The answer of the defendants-appellees Chapman, Laford and Electro Protective Corporation, denies the controversial allegations of the complaint, except that it states all money due Navigation has been deposited in special accounts maintained in reputable banks and not co-mingled with other funds. The three defendants had a counterclaim alleging expense and time lost by them because of plaintiff's actions in connection with her personal affairs. Chapman had a separate claim for false and malicious accusations against him by appellant. Peardon could not be served. On November 24, 1947, as will hereafter be told, he appeared and filed an answer and counterclaim.

The first court hearing in the matter was January 7, 1946, on the petition of Chapman and Laford to have the court take over what they said was the amount in dispute. After a long hearing, the court concluded that it had no power to do this and that no purpose would be served by so doing. On the 28th of the same month a motion by plaintiff for partial summary judgment was heard and denied. The court ruled that if plaintiff's allegations that the partnership business was completed were true, then the partnership was already dissolved. Section 31, Uniform Partnership Act. This is the law of New Jersey, R.S. 42:1-31, N.J.S.A. 42:1-31. The court further held that plaintiff could under the partnership articles have dissolved the venture by notice. This point is here urged as error. We find no reason for so treating it.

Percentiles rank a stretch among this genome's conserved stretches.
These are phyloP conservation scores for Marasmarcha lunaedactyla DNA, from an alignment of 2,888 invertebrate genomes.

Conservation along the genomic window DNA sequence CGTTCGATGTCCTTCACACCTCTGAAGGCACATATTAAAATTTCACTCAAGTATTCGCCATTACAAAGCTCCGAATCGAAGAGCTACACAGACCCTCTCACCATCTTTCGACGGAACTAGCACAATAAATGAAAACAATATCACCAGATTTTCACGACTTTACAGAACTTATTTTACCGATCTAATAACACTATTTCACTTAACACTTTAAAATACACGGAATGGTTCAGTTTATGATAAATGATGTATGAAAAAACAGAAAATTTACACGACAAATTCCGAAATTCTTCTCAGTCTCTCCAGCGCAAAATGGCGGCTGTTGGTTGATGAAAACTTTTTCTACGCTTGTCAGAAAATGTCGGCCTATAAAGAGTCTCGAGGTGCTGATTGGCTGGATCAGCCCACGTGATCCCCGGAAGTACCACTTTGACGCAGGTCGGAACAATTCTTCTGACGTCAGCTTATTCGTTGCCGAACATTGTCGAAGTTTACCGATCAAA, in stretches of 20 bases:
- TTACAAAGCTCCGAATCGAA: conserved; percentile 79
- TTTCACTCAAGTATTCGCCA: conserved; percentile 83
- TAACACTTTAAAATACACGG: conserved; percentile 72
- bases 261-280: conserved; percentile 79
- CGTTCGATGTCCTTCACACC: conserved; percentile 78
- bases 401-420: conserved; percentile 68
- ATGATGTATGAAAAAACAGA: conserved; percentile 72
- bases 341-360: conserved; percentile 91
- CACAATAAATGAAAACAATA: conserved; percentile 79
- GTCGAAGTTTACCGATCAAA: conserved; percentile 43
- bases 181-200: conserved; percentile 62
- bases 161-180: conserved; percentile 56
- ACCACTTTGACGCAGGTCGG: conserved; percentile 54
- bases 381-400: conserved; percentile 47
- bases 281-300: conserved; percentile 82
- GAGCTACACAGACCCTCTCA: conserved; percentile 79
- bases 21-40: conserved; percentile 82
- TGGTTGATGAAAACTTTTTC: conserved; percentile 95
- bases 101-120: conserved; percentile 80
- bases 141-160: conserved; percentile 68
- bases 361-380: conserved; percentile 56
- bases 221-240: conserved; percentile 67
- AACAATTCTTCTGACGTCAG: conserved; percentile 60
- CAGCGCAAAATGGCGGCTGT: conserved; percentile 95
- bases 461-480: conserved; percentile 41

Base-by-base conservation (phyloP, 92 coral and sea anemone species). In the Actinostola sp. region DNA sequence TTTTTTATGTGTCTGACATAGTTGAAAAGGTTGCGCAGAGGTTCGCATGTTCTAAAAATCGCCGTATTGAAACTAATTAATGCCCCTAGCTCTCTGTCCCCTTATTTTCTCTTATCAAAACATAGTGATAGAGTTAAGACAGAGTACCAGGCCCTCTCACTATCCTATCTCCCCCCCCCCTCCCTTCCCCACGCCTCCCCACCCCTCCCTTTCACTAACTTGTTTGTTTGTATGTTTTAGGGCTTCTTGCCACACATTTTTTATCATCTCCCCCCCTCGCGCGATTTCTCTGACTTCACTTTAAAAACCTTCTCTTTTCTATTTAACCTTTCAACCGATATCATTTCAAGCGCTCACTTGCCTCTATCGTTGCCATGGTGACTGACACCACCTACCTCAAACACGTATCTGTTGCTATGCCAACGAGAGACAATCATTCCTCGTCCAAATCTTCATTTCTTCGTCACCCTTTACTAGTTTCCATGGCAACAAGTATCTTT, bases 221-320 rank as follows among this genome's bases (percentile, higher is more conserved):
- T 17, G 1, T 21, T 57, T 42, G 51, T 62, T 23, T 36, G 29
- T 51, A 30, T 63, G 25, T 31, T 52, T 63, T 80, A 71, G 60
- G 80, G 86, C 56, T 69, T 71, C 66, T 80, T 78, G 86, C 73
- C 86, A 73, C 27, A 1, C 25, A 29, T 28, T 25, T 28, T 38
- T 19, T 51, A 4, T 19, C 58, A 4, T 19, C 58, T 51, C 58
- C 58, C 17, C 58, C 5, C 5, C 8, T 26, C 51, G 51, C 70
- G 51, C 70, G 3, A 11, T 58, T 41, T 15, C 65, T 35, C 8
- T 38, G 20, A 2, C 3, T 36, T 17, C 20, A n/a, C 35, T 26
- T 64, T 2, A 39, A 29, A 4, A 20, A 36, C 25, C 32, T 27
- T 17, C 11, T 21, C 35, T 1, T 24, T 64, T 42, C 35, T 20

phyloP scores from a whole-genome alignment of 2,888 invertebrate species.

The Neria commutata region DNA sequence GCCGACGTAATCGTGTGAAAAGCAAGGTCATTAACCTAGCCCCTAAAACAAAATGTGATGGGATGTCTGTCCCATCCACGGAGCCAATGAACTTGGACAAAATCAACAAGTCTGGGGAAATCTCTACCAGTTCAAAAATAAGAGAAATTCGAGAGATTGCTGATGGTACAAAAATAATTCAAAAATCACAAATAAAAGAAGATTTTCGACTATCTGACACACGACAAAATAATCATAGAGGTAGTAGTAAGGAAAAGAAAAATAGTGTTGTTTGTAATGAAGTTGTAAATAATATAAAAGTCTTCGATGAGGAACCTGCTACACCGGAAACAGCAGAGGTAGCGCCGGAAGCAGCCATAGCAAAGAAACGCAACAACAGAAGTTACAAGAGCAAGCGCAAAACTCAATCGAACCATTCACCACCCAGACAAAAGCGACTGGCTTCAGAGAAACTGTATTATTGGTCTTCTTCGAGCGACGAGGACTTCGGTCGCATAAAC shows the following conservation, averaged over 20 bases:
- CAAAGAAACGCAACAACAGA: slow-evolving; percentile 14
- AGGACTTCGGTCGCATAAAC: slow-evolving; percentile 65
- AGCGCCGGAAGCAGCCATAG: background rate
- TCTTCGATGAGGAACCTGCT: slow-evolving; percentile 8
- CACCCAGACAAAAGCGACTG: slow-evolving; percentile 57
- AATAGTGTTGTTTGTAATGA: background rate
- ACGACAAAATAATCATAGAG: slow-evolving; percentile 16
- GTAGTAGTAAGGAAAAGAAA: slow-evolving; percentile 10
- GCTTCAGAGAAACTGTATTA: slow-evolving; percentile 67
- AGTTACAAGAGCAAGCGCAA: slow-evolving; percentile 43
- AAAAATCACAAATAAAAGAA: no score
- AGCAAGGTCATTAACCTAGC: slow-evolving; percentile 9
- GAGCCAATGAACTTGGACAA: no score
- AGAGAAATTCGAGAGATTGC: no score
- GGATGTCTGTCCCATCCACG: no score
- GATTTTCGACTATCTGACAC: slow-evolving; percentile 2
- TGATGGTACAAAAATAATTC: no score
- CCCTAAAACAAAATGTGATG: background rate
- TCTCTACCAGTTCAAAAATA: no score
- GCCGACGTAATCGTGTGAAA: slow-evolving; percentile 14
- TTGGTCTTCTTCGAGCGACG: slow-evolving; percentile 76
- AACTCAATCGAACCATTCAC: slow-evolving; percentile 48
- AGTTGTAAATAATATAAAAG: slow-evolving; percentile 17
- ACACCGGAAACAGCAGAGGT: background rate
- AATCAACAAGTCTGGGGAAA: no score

The court's memorandum deciding the above motion was filed June 24, 1946. Thereafter there was a voluminous second motion for partial summary judgment by the plaintiff. The object of this was to force Chapman and Laford to deposit some $237,207.96 in the partnership account. The cross affidavits take up forty-three pages of the appendix. There was a hearing on this motion January 20, 1947. In the interval considerable time seems to have been spent by accountants for both sides in going over the company books, but at the hearing no agreement could be reached as to the amounts involved, and, in addition, defendants reiterated their uncertainty as to whom to pay. The hearing on the 20th apparently took all day. Regarding the trial situation the court commented that the case was then in a better position to be tried than it had been a year previously, because of word that the defendant Peardon would appear. The court considered Peardon an indispensable party. The motion was denied primarily because of the uncertainty of the figures involved. Our own examination of the record convinces us that this decision was justified. The plaintiff was allowed permission to renew the motion at a continuance of the hearing on February 7, 1947. On that day, after discussion, the denial of the motion was, in effect, affirmed. February 25 was set for the trial, but this was postponed until the 27th.